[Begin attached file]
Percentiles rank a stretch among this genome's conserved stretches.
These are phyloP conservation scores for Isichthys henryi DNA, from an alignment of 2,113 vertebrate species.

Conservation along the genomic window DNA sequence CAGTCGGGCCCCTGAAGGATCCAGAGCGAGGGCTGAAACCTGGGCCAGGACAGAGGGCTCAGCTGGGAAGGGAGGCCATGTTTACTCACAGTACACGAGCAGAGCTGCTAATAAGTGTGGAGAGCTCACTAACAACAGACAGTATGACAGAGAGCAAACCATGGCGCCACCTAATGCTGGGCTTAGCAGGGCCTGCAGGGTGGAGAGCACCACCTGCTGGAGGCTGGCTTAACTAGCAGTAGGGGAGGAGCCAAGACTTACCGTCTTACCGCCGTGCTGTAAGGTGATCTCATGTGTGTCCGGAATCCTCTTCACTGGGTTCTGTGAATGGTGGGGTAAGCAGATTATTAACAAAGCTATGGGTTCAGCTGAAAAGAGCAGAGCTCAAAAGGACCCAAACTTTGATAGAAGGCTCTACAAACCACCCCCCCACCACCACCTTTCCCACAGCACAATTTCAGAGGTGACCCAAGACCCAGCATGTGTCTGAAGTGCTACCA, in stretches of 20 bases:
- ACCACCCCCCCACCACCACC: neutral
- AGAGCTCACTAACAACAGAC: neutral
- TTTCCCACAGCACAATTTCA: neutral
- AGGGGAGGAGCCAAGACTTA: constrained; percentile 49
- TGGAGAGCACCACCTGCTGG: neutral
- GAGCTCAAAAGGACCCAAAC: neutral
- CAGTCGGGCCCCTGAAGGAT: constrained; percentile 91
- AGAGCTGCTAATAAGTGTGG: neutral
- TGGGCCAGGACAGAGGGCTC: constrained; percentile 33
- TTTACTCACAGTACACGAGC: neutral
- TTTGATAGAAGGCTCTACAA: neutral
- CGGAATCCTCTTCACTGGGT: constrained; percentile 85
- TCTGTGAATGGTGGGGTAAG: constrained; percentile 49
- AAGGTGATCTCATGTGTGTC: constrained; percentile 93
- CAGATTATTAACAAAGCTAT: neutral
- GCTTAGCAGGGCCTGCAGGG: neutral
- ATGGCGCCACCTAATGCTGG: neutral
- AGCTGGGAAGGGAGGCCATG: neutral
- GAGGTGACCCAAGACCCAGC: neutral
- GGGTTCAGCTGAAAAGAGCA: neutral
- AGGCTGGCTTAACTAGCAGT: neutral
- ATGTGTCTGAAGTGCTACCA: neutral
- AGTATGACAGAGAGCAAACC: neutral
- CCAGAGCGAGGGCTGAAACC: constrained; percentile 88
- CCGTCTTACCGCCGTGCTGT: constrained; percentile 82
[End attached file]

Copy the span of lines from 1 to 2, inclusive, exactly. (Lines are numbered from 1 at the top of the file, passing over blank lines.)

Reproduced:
Percentiles rank a stretch among this genome's conserved stretches.
These are phyloP conservation scores for Isichthys henryi DNA, from an alignment of 2,113 vertebrate species.